School of Pharmacy

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Alexandra Thomas

Postgraduate Research Student,



Alex obtained her MChem Chemistry degree in 2022 from Bangor University being awarded the Muriel Edwards award for outstanding academic performance in her final year. In her third-year research project, she specialised in nanochemistry for solar energy conversion technologies and in her fourth-year, she undertook a collaborative project of her own design between Bangor University and the University of Liverpool researching the use of PEDOT polymer derivatives for applications in organic electronics and biomaterials. During the summer of 2021, Alex undertook the position of research technician for the BioComposites Centre, based at Bangor University, conducting research into the modification of soils for the bioremediation of metals for increase agricultural efficiency. From July 2022, Alex has been engaged in PhD studies with the School of Pharmacy with a specialisation of the use of aerogels for astropharmaceutical applications.

Expertise Summary

  • Nanoparticle semiconductor synthesis.
  • Polymer synthesis.
  • Materials characterisation via x-ray diffraction, UV/Vis, IR and SEM.
  • Quantitative analysis of environmental samples using ICP-OES.
  • Electronic conductivity and thermal stress testing.
  • General chemical and physical laboratory skills.
  • COSHH, First Aid and Fire Safety trained.

Research Summary

Nottingham-Adelaide Joint PhD studentship in the University of Nottingham/ EPSRC Thematic doctoral programme in Astropharmacy, Astromedicine, Astrofoods/health and Astrofarming.


Development of analyte sensitive fluorescent aerogels for space applications


Veeren Chauhan (,

Jonathan Aylott (,

Volker Hessel (,

Chun-Xia Zhao (,

Ian Fisk (,

Phil Williams (


The project will aim to develop analyte sensitive fluorescent aerogels for space applications.


The project will focus produce aerogels that respond to analyst such as pH and Oxygen for space applications produced with silica hydrogels and supercritical carbon dioxide. Aerogels utility will be explored to capture and monitor space debris and hydroponics for extra-terrestrially grown plants. Further research will also be conducted to develop aerogels as a novel platform for the development of pharmaceutical diagnostics, by integrating disease specific analyte molecules that could transduce a spectroscopic signal.

Past Research

Jan - May 2022: Synthesis and characterisation of PEDOT derivative polymers for organoelectronic applications.


In this project, the poly(3,4-ethylenedioxythiophene):poly(styrenesulfonate) (PEDOT:PSS) polymer, poly(3,4- ethylenedioxythiophene):nickelphthalocyanine (PEDOT:NiPc), and copper nanoparticle and MWCNT secondary doped PEDOT:PSS polymer were synthesised via oxidative polymerisation to study their electrical conductivity and how conductivity changes with a change in surfactant and introduction of secondary dopants. These different PEDOT polymers were characterised via UV/Vis spectroscopy, broadband dielectric spectroscopy, scanning electron microscopy (SEM), thermogravometric analysis (TGA), and differential scanning calorimetry (DSC). Results showed that the MWCNT-doped polymer derivatives gave the highest conductivity of all the derivatives synthesised due to a delocalisation of an electron within the MWCNT's enabling the conductivity to be higher compared to the other PEDOT samples. Differing polymer morphologies were observed including flaked microsheets (PEDOT:PSS), microrods (PEDOT:NiPc), and nanospheres (Cu-PEDOT:PSS). It was determined that the MWCNT doped derivatives would make for an excellent use in organic electronics. Further research may include the synthesis of Ag-doped polymers due to Ag's antimicrobial properties giving it an interesting potential in biomaterials.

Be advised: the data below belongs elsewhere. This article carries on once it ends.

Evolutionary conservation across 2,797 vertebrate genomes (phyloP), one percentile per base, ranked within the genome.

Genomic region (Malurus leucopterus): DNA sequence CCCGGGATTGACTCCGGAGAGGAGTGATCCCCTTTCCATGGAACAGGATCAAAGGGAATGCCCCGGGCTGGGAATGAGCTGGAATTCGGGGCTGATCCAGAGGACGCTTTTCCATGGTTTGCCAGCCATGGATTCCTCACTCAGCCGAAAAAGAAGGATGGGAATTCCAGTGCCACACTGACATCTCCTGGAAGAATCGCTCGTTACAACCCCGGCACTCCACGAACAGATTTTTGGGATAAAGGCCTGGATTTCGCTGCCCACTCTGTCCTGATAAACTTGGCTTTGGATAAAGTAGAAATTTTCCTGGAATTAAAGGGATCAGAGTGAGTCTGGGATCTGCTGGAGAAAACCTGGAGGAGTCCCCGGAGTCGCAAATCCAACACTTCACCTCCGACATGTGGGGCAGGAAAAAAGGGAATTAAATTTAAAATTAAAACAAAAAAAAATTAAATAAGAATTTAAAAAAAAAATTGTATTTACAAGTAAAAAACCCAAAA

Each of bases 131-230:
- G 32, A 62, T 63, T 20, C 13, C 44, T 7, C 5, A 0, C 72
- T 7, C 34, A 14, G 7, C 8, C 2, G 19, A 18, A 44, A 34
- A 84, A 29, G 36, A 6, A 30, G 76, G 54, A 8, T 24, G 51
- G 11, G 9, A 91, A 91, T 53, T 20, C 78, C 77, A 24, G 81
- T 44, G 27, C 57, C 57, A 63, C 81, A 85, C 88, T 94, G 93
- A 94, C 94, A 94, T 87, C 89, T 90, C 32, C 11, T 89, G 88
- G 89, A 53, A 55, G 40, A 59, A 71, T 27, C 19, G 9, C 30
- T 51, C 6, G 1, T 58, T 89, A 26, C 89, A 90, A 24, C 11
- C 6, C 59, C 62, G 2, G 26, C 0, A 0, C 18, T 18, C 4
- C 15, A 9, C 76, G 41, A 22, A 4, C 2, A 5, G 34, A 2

Sept 2020 - May 2021: The size capping of zinc oxide nanocrystals for solar energy conversion.


Recent research into nanocrystals has become important within materials science as they hold the potential for use in many different applications. The focus of this work is to examine the size capping of zinc oxide (ZnO) nanoparticles for solar energy conversion. This is achieved with the use of different capping agents on zinc oxide nanocrystals and observing the effects capping has on its band gap, morphology, and crystallite/particle size. The goal of capping zinc oxide is to decrease the particle size allowing more light to scatter within the solar cell, therefore, increasing the power conversion efficiency of the cell. This was achieved by conventional synthesis of zinc oxide using both polyvinylpyrrolidone (PVP) and polyvinyl acetate (PVA) as capping agents. PVP and PVA were used in the following metal:polymer ratios: 5:1, 5:2, 5:3, 5:4, 5:5 with an uncapped sample of ZnO also being synthesised. These ratios were successfully synthesised and produced a range of decreasing band gaps from 3.31 eV - 3.25 eV, particle sizes measuring 8.5 nm - 5.7 nm and crystalline sizes measuring 31.28 nm - 21.38 nm. The physical properties of zinc oxide were determined by UV/Vis spectroscopy and powder X-ray diffraction (pXRD).

School of Pharmacy

University of Nottingham
University Park
Nottingham, NG7 2RD

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